try except inside a with open
cs at cskk.id.au
Sat Jul 21 06:18:11 EDT 2018
Please try to preserve the attribution lines of previous authors. The inner
quote below comes from Steven D'Aprano.
On 21Jul2018 15:13, Ganesh Pal <ganesh1pal at gmail.com> wrote:
>> (1) Since this function always returns True (if it returns at all), what
>> is the point? There's no point checking the return result, since it's
>> always true, so why bother returning anything?
>If I don't return anything from a function it returns None. But would it
>be better if for the function i.e modify_various_line(f) to atleast catch
>or handle exceptions and log it for debugging purpose
Problems with this approach (catches and logging, and _concealing_ the
exception from the caller) include:
1: the primary one is: if you do this, the caller will never know that anything
2: there isn't necessarily any logging setup anyway - small function should not
need to know or care, otherwise they're hard to test and may make a lot of
Most functions do not know the larger programme context - it is therefore not
possible to decide how to handle all exceptions. So unless the exception is
anticipated for some specific situation, it is better to let it excape for the
caller to handle (or not).
Look at your example function:
> """ Try modifiying various line """
> f.seek(5) # Go to the 6th byte in the file
> print f.read(1)
> f.seek(-3, 2) # Go to the 3rd byte before the end
> print f.read(1)
> except IOError as e:
> logging.error("Error: got %s" , % (str(e)))
This function returns None regardless of success or failure. Generally for a
function like this, which doesn't return a "result", you want it to return on
success and raise an exception on failure. In that way, the caller can presume
things are good if no exception occurred.
Here you print an error message to the log and return None anyway.
Firstly, your error message has no context: there's just an IOError in the log,
so nobody can review the log and know what the error is associate with. If the
IOError had been allowed to get out, the caller could have responded
appropriately (or not, letting the exception further out to someone who can, or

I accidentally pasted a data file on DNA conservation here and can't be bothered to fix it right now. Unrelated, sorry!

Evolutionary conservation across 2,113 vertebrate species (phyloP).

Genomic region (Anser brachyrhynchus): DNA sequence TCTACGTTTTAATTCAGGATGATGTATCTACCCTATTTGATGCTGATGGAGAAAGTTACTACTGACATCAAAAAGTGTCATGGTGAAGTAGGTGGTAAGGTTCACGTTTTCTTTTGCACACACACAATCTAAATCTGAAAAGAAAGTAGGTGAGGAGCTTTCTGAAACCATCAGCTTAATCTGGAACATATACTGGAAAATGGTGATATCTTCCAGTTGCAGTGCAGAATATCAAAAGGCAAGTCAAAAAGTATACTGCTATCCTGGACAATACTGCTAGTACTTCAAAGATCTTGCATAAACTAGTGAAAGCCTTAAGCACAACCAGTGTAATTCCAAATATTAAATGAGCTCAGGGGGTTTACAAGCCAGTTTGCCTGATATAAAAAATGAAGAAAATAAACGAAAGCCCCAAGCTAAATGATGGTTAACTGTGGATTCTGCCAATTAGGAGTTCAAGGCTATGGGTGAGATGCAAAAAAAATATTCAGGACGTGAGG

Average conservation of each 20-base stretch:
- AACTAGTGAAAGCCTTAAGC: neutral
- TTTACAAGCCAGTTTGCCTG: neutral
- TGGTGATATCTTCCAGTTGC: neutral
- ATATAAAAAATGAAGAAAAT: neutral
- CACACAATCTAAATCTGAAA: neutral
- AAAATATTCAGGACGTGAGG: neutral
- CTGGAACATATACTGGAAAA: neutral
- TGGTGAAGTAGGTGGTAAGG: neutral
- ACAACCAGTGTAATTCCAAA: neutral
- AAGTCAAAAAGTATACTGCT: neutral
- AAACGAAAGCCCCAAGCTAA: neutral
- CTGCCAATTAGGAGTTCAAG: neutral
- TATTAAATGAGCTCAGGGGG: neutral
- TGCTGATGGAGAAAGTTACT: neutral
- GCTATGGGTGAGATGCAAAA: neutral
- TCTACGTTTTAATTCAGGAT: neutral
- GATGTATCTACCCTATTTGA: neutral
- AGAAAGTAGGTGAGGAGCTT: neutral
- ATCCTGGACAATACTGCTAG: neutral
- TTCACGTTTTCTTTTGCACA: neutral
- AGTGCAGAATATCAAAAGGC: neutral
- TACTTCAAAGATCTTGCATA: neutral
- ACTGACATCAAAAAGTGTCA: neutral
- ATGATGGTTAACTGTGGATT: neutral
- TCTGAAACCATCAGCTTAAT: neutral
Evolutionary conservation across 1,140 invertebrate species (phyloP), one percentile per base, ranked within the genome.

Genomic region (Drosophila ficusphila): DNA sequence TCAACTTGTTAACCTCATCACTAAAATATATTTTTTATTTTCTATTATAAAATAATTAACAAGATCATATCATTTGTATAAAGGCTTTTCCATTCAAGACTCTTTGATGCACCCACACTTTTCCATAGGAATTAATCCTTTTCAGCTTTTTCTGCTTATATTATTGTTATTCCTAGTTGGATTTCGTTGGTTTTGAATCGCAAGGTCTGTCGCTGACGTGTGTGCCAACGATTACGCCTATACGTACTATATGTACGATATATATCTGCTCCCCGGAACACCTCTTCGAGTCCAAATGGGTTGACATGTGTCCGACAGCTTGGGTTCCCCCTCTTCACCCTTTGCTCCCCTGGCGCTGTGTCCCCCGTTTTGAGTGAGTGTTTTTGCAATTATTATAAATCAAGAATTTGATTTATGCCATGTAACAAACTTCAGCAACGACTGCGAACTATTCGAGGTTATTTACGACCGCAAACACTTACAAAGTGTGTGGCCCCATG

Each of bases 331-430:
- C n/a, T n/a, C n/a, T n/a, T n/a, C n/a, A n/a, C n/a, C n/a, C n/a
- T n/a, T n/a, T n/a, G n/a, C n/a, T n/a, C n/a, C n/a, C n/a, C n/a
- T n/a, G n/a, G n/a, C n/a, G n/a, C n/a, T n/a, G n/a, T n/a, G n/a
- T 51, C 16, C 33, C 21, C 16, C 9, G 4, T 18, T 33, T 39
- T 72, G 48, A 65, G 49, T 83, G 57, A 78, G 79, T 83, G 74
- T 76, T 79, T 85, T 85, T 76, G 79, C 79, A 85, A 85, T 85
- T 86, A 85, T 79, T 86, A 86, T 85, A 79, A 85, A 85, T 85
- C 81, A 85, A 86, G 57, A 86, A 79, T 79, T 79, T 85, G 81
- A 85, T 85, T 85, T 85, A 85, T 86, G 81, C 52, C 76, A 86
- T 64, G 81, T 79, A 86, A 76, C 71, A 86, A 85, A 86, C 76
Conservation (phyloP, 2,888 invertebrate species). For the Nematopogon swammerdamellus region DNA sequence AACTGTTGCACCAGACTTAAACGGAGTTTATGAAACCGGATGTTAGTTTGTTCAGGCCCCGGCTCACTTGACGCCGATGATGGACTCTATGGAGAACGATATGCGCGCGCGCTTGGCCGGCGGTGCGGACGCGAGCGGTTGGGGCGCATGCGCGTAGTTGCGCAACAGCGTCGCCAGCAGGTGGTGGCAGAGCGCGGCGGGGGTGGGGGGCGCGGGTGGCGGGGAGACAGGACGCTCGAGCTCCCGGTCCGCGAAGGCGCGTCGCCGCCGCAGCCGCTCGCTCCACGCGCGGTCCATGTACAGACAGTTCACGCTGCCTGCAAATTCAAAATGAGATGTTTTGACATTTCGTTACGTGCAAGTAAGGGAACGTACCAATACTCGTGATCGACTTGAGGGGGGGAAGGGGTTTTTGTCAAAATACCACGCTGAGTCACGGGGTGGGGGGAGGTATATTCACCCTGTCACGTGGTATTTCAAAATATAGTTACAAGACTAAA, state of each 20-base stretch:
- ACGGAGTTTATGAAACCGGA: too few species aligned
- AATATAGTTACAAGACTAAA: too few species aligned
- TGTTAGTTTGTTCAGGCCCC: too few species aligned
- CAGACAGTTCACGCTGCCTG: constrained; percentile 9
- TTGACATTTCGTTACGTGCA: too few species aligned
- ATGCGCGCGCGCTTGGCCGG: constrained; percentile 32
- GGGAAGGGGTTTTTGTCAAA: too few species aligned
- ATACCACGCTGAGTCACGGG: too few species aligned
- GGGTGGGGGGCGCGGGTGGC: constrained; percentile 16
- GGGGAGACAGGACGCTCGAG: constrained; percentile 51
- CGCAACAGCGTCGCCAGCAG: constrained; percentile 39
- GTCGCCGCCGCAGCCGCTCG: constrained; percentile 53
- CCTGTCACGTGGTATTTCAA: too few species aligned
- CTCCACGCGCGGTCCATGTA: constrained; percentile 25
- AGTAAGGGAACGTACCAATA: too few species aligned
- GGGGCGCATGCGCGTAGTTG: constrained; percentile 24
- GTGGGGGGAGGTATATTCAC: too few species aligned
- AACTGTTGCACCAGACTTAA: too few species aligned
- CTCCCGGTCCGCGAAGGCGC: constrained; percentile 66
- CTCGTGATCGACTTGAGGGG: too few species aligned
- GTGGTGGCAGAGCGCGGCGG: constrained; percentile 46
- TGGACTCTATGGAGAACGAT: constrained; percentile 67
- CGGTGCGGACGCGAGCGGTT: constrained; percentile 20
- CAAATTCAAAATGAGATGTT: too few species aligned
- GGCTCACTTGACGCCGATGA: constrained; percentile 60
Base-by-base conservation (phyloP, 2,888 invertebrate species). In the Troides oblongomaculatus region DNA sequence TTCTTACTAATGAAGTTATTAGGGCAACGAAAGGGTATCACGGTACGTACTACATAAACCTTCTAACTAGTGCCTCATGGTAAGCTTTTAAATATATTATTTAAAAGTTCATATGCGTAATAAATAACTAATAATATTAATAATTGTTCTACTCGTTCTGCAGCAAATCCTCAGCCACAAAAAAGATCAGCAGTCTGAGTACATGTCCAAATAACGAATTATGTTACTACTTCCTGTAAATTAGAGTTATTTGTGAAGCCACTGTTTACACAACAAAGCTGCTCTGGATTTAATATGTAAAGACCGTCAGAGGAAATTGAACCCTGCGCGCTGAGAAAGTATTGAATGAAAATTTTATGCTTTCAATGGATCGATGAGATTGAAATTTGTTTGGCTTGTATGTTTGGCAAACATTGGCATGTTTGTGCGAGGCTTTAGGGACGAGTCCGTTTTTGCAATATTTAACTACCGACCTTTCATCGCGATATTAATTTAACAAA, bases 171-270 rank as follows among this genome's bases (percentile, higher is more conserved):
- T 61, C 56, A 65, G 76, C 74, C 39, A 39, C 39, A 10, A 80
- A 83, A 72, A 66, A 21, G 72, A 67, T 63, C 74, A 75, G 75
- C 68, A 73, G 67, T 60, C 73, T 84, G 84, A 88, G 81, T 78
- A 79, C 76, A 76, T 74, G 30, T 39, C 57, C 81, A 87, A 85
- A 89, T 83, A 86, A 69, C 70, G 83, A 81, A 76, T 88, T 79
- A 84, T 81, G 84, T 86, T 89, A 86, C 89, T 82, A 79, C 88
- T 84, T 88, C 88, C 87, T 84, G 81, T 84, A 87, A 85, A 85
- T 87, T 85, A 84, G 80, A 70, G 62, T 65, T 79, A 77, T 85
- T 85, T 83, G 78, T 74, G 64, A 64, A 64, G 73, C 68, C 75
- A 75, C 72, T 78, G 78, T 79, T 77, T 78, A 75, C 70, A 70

aborting the programme if nobody deals with it). This isn't as bad as it
sounds; that abort is a symptom of a genuinely unanticipated error, which
should be either understood properly and handled, or the invoker of the program
should respond to its termination. In a sense, your whole programme is itself a
function - if it didn't work, the person invoking it needs to find out.
Secondly, because you catch the error, the caller has no way to know the
function did not accomplish what the caller expected. That is "silent failure",
and generally a bad thing.
Consider this trite function:
def get_colour(thing, default='black'):
colour = thing.colour
colour = default
Here we handle the case where a thing has no .colour attribute and return a
default. The function is designed for this, and has scope for the caller to
specify the default.
The general rule in Python is: only catch an exception if you know exactly what
to do with it, and your function will complete with a _correct_ result if you
Conversely, _don't_ try to handle any other situation. (This makes your task
Here's an example:
# clean up a file...
except OSError as e:
if e.errno == errno.ENOENT:
# it is ok if the file is already gone
Here we're catching all OSErrors, but only handling the specific situation we
understand (the file doesn't exist, and in this case that is possible and
normal). If there was any other kind of OSError (eg a permission error or
anything else really - it is all unknown), we reraise the original exception.
There are any number of reasons that things can go wrong, including the code
_calling_ your function asking for the wrong thing. Letting the exception out
lets these situations get debugged.
Cameron Simpson <cs at cskk.id.au>
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